In the world of profesional football the difference between being labeled a managerial buffoon or a tactical genius can span the paltry sum of ninety minutes.
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And if you don’t believe that, just ask Liverpool manager Roy Hodgson who has been villified in the opening months of this campaign.
After humbling, morale-shattering losses at Anfield to the likes of Northampton Town, Blackpool and more recently on the road at Everton, patience — a virture widely praised on the Red half of Merseyside — was in short supply.
Obviously the ownership issues were a major catalyst in the rounds of finger pointing after a series of poor performances — and rightly so. It can’t be easy to focus on the playing side of things when you’re not even sure if the club will avoid administration and bankruptcy, however it was the manner of defeats that had the knives sharpened for Hodgson.
These attacks on the new man felt very un-Liverpool like. Yes, Hodgson may not have been the number one choice, especially with the legendary Kenny Dalglish sitting in the stands, but what he does have is patience and the understanding that the season is long and complicated.
Knee jerk decisions are not part of his makeup and he has adopted the Liverpool credo of belief in the essence of the team playing together, keeping the dirty laundry from public eyes, and thinking long term. Hodgson is not the quick-fix expert which most clubs turn to in this kind of position. This is almost the exact opposite to any other club bar Manchester United or Arsenal.
Of course any victory over the Chelsea juggernaut is going to send expectations through the roof, but before we hop on the Hodgson express, let’s review the match.
The first thing that jumps out is the return to form of Fernando Torres.
Goals, the currency of confidence, had been in short supply for the Spaniard, however a look at the history books would have informed us that ‘El Nino’ always scores against the Blues. With six goals in his last five matches, it’s no wonder that Chelsea owner Roman Abramovich and manager Carlo Ancelotti were making noise about a possible move for the World Cup winner.
It’s on days like this when you realize what an unstoppable force of nature he is when in the mood. His body language cut a completely different figure to the man who could barely muster a jog during August and September. Playing alongside Dirk Kuyt must be such a pleasure as opposed to foraging around up front on his lonesome which he has been forced to endure.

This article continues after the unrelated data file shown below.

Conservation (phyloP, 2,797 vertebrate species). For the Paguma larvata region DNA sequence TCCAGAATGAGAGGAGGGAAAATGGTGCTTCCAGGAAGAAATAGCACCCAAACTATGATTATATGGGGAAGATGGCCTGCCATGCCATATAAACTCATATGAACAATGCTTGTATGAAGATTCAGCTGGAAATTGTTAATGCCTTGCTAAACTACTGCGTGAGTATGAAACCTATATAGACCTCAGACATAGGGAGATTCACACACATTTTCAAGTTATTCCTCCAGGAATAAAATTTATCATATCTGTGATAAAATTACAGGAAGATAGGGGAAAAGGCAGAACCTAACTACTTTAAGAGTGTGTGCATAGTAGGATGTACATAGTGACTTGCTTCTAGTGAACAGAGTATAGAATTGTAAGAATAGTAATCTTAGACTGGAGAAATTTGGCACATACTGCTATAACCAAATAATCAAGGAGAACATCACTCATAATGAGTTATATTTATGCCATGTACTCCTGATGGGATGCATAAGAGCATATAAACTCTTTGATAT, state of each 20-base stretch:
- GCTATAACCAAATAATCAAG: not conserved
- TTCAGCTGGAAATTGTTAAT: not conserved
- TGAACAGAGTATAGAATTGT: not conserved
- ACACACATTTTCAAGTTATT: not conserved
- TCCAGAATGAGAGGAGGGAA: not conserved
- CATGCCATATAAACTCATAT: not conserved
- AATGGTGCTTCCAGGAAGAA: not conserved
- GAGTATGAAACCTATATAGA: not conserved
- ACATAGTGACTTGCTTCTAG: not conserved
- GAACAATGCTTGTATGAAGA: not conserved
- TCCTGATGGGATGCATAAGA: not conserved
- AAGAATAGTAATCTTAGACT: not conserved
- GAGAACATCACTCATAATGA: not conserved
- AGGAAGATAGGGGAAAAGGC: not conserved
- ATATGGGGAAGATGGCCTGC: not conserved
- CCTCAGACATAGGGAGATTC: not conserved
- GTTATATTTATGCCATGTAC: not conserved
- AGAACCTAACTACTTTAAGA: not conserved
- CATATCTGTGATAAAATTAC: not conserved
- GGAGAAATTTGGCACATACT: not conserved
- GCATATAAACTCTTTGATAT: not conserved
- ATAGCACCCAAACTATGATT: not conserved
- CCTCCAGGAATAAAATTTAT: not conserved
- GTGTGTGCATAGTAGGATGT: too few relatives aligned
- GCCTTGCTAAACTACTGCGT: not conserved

As always though it’s in midfield where matches are usually won and lost. With Chelsea missing Michael Essien, Lucas, had one of his best days in a Liverpool shirt. The Brazilian bossed much of the contest with and without the ball as his positioning, passing and tackling were immaculate.
If, and it’s a big ‘if,’ he can cope with the responsibility of being the ‘next’ Xabi Alonso or Javier Mascherano, the Reds will have the midfield engine that will allow Steven Gerrard the freedom to florish.
I suppose one could argue that after Liverpool had taken the lead through Torres, the decision to stick eleven players behind the ball was a ’tad’ negative, however when you’re mired in the bottom half of the table and have taken the lead aginst the reigning champions, it ‘felt’ like the right tactical play. With Hodgson’s knowledge of Italian football and Italian coaches, it was the ‘right’ tactical play.
Secretly, I’m sure Ancelotti admired the way Liverpool first took the match to his side before nulifying any of their attacking options. With no Didier Drogba to bully the Reds back line until half time, the Chelsea boss gambled and lost. I can’t help but wonder what type of fever laid the Ivorian low — he’s only the hardest, biggest beast in Premiership football.
Ultimately for Chelsea, their reputation as the school yard bully has faded slightly over the last two months. Of course on their day they are still an unstoppable force but they’ve been made to work a lot harder in the last few weeks than in the beginning stanzas of the season.
The return of Frank Lampard cannot come soon enough for Ancelotti.
Roy Hodgson doesn’t have the luxury of having a world class player ready to return to his squad, but what he does have is patience and a new ownership group that appears to be backing him for now.
Winning three games on the bounce isn’t going to get him that kind of 100% backing from the Kop yet, but it might just buy him enough time to convince them that he is the right man for the job.
After all, he was a genius for ninety minutes on Sunday.
Nick Webster is a senior writer for FoxSoccer.com covering the Barclay’s Premier League.